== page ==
Friday, January 29, 2010

Resilience: The Grand Strategy

OK I guess this is a bit of a book review, but I think this particular paper is worth talking about.

I recently read the short paper by Philip J. Palin which proposes a national security strategy based on the concept of resilience. The paper was a fleshed out version of what he playfully entitled “Long Blog” which he re-drafted at the request of the Homeland Security Affairs.

I found this to be a very interesting treatment of resilience. The concepts and approach laid out in this paper are a very valuable and I would suggest revolutionary contribution to the post 9-11 national security debate. Mr. Palin has torn a page from George Kennan’s seminal work Long Telegram of 1946 which first proposed the strategy of containment when dealing with the Soviet Union. Those initial thoughts by Kennan eventually became the underpinning of nearly 50 years of grand strategy, not only for the United States but also for the Western World.

As a matter of credibility and I suppose flattery, Palin has chosen to mirror Kennan’s structure or schema with a view to proving his theory of resilience as a viable grand strategy for the United States. He tackles the obvious difference between 1946 and 2009 with care and provides some very insightful observations of the national psyche. Meanwhile his comments on the national neurosis are at the same time both useful and frightening (at least to this non-American). I will leave it to you to determine whether that argument holds true to your own values or national identity.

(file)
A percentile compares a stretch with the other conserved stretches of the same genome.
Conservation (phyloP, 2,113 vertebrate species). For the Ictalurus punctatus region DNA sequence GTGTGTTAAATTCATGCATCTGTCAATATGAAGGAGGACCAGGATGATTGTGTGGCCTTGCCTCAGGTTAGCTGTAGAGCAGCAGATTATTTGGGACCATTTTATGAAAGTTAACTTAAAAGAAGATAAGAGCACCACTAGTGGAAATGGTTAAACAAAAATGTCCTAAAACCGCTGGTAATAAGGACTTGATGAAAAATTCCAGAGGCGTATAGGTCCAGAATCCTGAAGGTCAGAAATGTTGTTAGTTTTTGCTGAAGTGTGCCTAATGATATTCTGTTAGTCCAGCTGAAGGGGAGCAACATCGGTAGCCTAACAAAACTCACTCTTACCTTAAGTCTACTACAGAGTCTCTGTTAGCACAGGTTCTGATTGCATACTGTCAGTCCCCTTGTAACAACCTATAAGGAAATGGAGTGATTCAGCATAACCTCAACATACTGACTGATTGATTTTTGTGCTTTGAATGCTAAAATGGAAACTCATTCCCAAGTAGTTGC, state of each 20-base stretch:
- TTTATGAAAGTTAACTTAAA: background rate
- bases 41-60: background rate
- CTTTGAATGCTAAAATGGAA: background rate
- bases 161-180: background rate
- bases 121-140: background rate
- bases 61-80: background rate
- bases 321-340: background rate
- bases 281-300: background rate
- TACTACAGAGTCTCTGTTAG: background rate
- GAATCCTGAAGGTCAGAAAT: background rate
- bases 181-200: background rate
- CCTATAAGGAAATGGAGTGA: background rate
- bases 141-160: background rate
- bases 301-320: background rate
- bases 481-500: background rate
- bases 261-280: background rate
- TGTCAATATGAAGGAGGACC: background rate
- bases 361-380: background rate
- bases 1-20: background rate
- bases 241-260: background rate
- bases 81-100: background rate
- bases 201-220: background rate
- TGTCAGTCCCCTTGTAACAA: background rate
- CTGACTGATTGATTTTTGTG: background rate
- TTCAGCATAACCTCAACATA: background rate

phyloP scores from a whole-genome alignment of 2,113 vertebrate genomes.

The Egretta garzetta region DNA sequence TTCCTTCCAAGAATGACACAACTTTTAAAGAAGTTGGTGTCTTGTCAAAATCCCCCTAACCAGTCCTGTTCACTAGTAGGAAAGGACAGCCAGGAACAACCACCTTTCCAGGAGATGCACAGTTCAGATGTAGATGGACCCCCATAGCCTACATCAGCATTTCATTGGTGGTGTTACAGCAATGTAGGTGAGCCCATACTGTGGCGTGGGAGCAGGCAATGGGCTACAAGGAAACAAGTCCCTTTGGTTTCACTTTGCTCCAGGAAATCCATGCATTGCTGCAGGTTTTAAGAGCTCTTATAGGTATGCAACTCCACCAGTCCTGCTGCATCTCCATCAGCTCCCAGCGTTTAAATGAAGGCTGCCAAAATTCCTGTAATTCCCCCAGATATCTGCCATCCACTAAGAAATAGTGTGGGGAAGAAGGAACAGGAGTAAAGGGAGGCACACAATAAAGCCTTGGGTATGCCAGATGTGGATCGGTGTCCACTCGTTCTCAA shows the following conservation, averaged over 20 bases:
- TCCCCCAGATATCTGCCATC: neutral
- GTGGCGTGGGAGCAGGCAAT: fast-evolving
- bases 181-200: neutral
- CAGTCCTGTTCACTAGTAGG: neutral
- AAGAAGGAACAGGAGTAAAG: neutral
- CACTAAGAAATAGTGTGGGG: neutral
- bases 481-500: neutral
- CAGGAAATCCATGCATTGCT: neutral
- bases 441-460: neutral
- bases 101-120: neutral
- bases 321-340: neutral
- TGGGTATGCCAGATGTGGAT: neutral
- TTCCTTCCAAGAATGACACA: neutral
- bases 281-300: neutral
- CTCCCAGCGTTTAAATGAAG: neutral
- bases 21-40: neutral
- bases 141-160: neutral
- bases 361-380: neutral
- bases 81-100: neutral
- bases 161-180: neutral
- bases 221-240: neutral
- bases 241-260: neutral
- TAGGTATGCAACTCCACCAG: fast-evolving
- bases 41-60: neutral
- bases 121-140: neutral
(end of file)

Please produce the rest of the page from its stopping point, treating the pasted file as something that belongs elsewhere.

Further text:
Setting aside the one or two troubling excuses for past conduct, I find the overall concept and argument quite satisfying. Whether you subscribe to Palin’s view of the world, I think most could find the idea of resilience as a grand strategy for national security a concept easily adapted to most national value systems.

I have included the link to the article and recommend it to anyone interested in resilience and national security.

No comments:

Post a Comment